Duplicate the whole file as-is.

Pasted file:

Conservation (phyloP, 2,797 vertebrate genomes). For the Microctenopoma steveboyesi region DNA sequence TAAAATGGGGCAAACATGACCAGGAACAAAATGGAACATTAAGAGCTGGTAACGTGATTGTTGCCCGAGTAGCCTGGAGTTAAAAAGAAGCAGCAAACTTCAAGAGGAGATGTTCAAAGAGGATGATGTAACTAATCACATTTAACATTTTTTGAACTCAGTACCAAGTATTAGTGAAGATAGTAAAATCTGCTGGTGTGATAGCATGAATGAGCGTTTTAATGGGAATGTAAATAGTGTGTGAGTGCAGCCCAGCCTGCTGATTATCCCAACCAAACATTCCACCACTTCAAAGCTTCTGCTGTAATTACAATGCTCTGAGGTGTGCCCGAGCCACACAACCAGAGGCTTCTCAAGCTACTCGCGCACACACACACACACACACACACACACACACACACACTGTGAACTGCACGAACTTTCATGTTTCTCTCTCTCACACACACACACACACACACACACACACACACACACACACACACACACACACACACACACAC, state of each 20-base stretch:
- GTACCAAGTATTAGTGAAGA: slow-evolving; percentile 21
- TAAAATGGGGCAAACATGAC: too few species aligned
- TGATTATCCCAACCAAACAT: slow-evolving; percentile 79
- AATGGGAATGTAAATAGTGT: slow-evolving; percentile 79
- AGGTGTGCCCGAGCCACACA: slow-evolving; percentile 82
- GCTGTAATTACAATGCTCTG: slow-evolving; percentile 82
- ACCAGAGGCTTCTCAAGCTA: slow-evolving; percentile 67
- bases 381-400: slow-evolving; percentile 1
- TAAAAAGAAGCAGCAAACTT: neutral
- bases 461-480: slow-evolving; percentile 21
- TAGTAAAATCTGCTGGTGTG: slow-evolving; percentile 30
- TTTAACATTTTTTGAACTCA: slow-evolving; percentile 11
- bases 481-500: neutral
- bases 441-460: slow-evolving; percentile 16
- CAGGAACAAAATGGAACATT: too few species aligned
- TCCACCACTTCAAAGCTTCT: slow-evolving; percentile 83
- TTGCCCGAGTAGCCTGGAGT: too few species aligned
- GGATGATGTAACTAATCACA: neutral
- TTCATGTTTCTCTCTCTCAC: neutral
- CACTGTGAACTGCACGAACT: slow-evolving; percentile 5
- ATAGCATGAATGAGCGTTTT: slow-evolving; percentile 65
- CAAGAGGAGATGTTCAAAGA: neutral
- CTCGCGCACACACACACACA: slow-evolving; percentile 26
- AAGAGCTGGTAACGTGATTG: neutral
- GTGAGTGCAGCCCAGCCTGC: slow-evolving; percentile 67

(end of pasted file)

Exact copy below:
Conservation (phyloP, 2,797 vertebrate genomes). For the Microctenopoma steveboyesi region DNA sequence TAAAATGGGGCAAACATGACCAGGAACAAAATGGAACATTAAGAGCTGGTAACGTGATTGTTGCCCGAGTAGCCTGGAGTTAAAAAGAAGCAGCAAACTTCAAGAGGAGATGTTCAAAGAGGATGATGTAACTAATCACATTTAACATTTTTTGAACTCAGTACCAAGTATTAGTGAAGATAGTAAAATCTGCTGGTGTGATAGCATGAATGAGCGTTTTAATGGGAATGTAAATAGTGTGTGAGTGCAGCCCAGCCTGCTGATTATCCCAACCAAACATTCCACCACTTCAAAGCTTCTGCTGTAATTACAATGCTCTGAGGTGTGCCCGAGCCACACAACCAGAGGCTTCTCAAGCTACTCGCGCACACACACACACACACACACACACACACACACACACTGTGAACTGCACGAACTTTCATGTTTCTCTCTCTCACACACACACACACACACACACACACACACACACACACACACACACACACACACACACACAC, state of each 20-base stretch:
- GTACCAAGTATTAGTGAAGA: slow-evolving; percentile 21
- TAAAATGGGGCAAACATGAC: too few species aligned
- TGATTATCCCAACCAAACAT: slow-evolving; percentile 79
- AATGGGAATGTAAATAGTGT: slow-evolving; percentile 79
- AGGTGTGCCCGAGCCACACA: slow-evolving; percentile 82
- GCTGTAATTACAATGCTCTG: slow-evolving; percentile 82
- ACCAGAGGCTTCTCAAGCTA: slow-evolving; percentile 67
- bases 381-400: slow-evolving; percentile 1
- TAAAAAGAAGCAGCAAACTT: neutral
- bases 461-480: slow-evolving; percentile 21
- TAGTAAAATCTGCTGGTGTG: slow-evolving; percentile 30
- TTTAACATTTTTTGAACTCA: slow-evolving; percentile 11
- bases 481-500: neutral
- bases 441-460: slow-evolving; percentile 16
- CAGGAACAAAATGGAACATT: too few species aligned
- TCCACCACTTCAAAGCTTCT: slow-evolving; percentile 83
- TTGCCCGAGTAGCCTGGAGT: too few species aligned
- GGATGATGTAACTAATCACA: neutral
- TTCATGTTTCTCTCTCTCAC: neutral
- CACTGTGAACTGCACGAACT: slow-evolving; percentile 5
- ATAGCATGAATGAGCGTTTT: slow-evolving; percentile 65
- CAAGAGGAGATGTTCAAAGA: neutral
- CTCGCGCACACACACACACA: slow-evolving; percentile 26
- AAGAGCTGGTAACGTGATTG: neutral
- GTGAGTGCAGCCCAGCCTGC: slow-evolving; percentile 67